APTMA to discuss energy crisis


LAHORE: The All Pakistan Textile Mills Association (APTMA) is holding a crucial meeting on energy crisis with the Federal government on Monday. The meeting is scheduled at a time when gas supply to the industry is already in doldrums ahead of the winter season.
The APTMA delegation, under the leadership of APTMA Central Chairman Gohar Ejaz will meet Federal Minister for Textile Rana Farooq Saeed, Federal Minister for Petroleum Naveed Qamar and State Minister for Economic Affairs Hina Rabbani Khar respectively.
The delegation will apprise both ministers about the existing crisis of gas supply to the industry. Gohar Ejaz stated that the textile industry is being denied of gas supply in accordance with the decision of Energy Summit.
The Energy Summit decided once a week gas load-shedding for the textile industry which meant that the industry was supposed to face gas load-shedding for 24 days. However, it endured a 52 day gas load-shedding during summer season alone, he deplored, adding: “The crucial period of winter was yet to start.”
The Chairman stated that the industry suffered a gas closure for 15 days solely in October despite the fact that winter season was yet to set when gas supply faces low pressure in Punjab.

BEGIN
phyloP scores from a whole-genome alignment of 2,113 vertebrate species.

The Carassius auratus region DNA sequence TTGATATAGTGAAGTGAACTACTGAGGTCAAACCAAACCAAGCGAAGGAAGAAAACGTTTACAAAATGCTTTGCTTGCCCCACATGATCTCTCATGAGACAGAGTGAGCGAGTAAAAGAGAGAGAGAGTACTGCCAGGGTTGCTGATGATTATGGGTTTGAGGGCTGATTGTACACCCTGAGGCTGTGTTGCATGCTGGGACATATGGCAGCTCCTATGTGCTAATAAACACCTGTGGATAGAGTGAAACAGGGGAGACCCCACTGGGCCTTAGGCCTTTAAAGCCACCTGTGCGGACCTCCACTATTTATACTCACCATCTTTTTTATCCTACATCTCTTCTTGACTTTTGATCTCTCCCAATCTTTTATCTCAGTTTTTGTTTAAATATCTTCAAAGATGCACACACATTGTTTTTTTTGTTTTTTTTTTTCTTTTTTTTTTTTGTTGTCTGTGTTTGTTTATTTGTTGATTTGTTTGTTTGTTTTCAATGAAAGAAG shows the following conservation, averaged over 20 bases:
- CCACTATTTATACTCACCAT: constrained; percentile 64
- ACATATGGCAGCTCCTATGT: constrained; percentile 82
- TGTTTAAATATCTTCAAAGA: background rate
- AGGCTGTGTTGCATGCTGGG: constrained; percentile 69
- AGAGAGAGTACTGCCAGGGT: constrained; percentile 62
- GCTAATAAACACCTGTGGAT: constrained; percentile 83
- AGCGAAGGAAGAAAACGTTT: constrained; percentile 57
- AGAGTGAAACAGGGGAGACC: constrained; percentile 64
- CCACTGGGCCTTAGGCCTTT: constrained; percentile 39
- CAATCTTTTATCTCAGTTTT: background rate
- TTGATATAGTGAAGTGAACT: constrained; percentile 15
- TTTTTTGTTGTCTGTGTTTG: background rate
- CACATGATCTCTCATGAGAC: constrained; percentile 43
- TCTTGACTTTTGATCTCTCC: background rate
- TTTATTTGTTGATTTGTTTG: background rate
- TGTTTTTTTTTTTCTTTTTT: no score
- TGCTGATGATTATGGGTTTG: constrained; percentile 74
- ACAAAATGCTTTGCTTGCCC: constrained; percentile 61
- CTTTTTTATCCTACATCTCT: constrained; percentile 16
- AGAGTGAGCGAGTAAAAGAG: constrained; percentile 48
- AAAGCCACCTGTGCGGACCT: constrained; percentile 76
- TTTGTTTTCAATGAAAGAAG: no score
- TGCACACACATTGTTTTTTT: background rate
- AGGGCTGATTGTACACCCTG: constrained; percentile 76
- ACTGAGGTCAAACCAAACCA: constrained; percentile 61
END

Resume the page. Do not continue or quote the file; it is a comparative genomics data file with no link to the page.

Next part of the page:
He added that the industry remained deprived of gas supply for three consecutive days during the first week of November. He said a hurried landing of Federal Petroleum Minister in Lahore during last week has also failed to develop tangible improvement.
He believed that economic contribution of the textile industry was far more than making fertiliser or use in transportation as a direct and indirect workforce of 15 million was attached to the textile throughout the country besides over 60 percent dependency on exports.
He said that the government should give priority to the textile industry in gas distribution in order to add more value to the exports and create jobs within the country.
Gohar said that the APTMA delegation would also call on the Indian High Commission in Islamabad on Monday to protest against the non-registration of Pakistan’s cotton contracts by the Indian government.
He explained that the textile industry was passing through a crucial period of its history and the situation demanded unity among member mills to avail energy ahead of the implementation of the opportunity of market access from the European Union.